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Can claims for `wrongful life' be justified?
  1. Gary E Jones,
  2. Clifton Perry
  1. Department of Philosophy, University of San Diego, Auburn, Alabama
  2. Department of Philosophy, Auburn University, Auburn, Alabama


    The authors reject arguments by Professor Joseph Fletcher (author of Situation Ethics) that in some circumstances parents may be held responsible for producing genetically defective offspring, but offer arguments of their own for the same conclusion. Their arguments could, they suggest, justify `wrongful life' claims by the genetically defective infant against the mother.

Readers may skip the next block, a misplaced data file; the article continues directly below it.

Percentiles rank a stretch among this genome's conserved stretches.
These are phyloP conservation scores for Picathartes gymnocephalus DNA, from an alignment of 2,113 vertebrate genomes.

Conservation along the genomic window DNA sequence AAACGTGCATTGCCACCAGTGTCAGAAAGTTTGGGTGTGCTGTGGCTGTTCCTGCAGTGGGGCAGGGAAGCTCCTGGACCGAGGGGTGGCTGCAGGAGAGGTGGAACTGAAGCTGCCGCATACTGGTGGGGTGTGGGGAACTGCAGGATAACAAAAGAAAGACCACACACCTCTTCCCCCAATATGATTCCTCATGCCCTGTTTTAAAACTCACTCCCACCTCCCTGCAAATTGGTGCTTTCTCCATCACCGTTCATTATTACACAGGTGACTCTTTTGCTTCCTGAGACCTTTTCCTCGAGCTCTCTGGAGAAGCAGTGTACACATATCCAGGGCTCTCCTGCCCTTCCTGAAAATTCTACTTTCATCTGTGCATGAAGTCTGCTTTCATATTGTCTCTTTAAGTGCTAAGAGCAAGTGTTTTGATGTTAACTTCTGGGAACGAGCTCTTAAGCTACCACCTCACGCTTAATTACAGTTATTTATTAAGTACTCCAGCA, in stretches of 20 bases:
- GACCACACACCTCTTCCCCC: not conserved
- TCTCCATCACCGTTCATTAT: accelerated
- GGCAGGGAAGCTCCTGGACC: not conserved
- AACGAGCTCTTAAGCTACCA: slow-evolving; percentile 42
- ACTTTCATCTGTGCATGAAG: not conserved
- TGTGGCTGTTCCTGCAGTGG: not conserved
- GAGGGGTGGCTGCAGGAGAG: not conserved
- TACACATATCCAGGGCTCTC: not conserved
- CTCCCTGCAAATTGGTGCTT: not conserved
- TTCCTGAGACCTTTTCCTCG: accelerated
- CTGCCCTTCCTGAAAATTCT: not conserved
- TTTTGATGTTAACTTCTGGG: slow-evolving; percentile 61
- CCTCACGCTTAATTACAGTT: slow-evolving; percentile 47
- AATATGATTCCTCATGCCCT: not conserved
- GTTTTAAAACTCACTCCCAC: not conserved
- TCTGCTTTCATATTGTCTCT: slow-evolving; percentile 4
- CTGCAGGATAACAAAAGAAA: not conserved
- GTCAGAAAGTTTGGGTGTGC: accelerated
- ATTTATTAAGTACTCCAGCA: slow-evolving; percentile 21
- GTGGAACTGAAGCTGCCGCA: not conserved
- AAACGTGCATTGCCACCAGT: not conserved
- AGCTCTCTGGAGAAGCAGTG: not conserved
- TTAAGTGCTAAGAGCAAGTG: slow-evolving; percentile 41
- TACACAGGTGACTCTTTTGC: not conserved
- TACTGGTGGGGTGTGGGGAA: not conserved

While researching this paper both authors were postdoctoral fellows in medical ethics in the Program on Human Values and Ethics at the University of Tennessee Center for the Health Sciences.

    • Genetic defect
    • genetic screening
    • wrongful life
    • human reproduction
    • rights
    • previleges
    • medical ethics
    • eugenics

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